20. Fullarton GM, McLauchlan G, Macdonald A, Crean GP, McColl KE. Rebound nocturnal hypersecretion after four weeks treatment with an H2 receptor antagonist. Gut. 1989;30(4):449-454.
  21. Valuck RJ, Ruscin JM. A case-control study on adverse effects: H2 blocker or proton pump inhibitor use and risk of vitamin B12 deficiency in older adults. J Clin Epidemiol. 2004;57(4):422-428.
  22. Penston J, Wormsley KG. Adverse reactions and interactions with H2-receptor antagonists. Med Toxicol. 1986;1(3):192-216.
  23. Festi D, Scaioli E, Baldi F, et al. Body weight, lifestyle, dietary habits and gastroesophageal reflux disease. World J Gastroenterol. 2009;15(14):1690-1701.
  24. Song JH, Chung SJ, Lee JH, et al. Relationship between gastroesophageal reflux symptoms and dietary factors in Korea. J Neurogastroenterol Motil. 2011;17(1):54-60.
  25. Austin GL, Thiny MT, Westman EC, Yancy WS Jr, Shaheen NJ. A very low-carbohydrate diet improves gastroesophageal reflux and its symptoms. Dig Dis Sci. 2006;51(8):1307-1312.
  26. Singh M, Lee J, Gupta N, et al. Weight loss can lead to resolution of gastroesophageal reflux disease symptoms: a prospective intervention trial. Obesity (Silver Spring). 2013;21(2):284-290.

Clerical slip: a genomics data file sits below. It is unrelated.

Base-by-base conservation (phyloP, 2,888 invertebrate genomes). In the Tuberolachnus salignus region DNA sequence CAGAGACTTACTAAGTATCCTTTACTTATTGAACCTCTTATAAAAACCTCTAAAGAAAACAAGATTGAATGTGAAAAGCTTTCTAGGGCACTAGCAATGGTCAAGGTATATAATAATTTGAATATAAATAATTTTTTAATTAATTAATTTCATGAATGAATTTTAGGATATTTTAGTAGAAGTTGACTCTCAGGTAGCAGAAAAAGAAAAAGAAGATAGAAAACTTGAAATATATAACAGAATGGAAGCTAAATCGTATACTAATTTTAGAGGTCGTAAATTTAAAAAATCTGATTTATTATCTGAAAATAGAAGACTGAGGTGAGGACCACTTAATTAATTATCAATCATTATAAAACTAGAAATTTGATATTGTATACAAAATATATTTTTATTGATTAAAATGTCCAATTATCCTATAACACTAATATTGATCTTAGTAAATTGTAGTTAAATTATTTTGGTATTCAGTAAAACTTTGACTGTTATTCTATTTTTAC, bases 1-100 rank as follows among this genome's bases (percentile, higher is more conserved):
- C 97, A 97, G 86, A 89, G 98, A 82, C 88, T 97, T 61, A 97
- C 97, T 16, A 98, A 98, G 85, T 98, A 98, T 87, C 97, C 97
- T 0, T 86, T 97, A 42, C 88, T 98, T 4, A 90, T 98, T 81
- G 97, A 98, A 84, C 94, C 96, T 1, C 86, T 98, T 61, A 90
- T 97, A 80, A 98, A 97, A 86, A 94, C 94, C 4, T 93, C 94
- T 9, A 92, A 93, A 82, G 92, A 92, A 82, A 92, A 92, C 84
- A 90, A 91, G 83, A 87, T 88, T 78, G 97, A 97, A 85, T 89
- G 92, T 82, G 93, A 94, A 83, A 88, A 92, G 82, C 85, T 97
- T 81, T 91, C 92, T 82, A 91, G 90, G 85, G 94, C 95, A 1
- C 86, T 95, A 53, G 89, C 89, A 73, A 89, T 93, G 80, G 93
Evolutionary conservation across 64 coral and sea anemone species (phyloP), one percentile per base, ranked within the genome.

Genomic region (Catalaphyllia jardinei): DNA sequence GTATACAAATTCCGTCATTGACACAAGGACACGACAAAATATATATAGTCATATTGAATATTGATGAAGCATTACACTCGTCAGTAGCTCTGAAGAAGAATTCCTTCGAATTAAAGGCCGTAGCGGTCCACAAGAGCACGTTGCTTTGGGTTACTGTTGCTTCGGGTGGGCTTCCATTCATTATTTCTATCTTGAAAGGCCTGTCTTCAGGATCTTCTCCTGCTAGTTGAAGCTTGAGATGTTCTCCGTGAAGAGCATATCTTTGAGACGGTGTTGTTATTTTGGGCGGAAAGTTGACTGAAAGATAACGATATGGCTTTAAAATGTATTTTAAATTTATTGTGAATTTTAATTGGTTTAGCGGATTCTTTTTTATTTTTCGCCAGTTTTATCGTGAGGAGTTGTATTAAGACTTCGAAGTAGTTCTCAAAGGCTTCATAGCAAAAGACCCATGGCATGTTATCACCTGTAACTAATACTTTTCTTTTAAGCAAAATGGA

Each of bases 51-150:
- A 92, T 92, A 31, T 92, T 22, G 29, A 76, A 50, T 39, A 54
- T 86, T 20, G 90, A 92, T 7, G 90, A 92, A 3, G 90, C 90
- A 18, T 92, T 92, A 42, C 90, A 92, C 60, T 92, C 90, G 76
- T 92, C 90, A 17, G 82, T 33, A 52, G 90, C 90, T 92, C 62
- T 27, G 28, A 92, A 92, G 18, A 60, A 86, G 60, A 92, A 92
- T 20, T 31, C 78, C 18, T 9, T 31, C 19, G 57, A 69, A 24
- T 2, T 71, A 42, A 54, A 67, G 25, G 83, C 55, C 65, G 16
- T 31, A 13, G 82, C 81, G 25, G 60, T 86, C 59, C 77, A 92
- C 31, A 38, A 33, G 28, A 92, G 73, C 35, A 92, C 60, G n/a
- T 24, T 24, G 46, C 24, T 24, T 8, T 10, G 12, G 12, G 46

27. Sun J. D-Limonene: safety and clinical applications. Altern Med Rev. 2007;12(3):259-264.
  28. Kandil TS, Mousa AA, El-Gendy AA, Abbas AM. The potential therapeutic effect of melatonin in gastro-esophageal reflux disease. BMC Gastroenterol. 2010;10:7.
  29. Melzer J, Rosch W, Reichling J, Brignoli R, Saller R. Meta-analysis: phytotherapy of functional dyspepsia with the herbal drug preparation STW 5 (Iberogast). Aliment Pharmacol Ther. 2004;20(11-12):1279-1287.
  30. Meletis CD, Zabriskie N. Natural approaches for gastroesophageal reflux disease and related disorders. Altern Complement Ther. 2007;13(2):64-70.
  31. Sandberg-Lewis S. Proton pump inhibitors-a risky experiment? Townsend Letter for Doctors and Patients Published February, 2011. Accessed July 8, 2016.
  32. Patrick L. Gastroesophageal reflux disease (GERD): a review of conventional and alternative treatments. Altern Med Rev. 2011;16(2):116-133.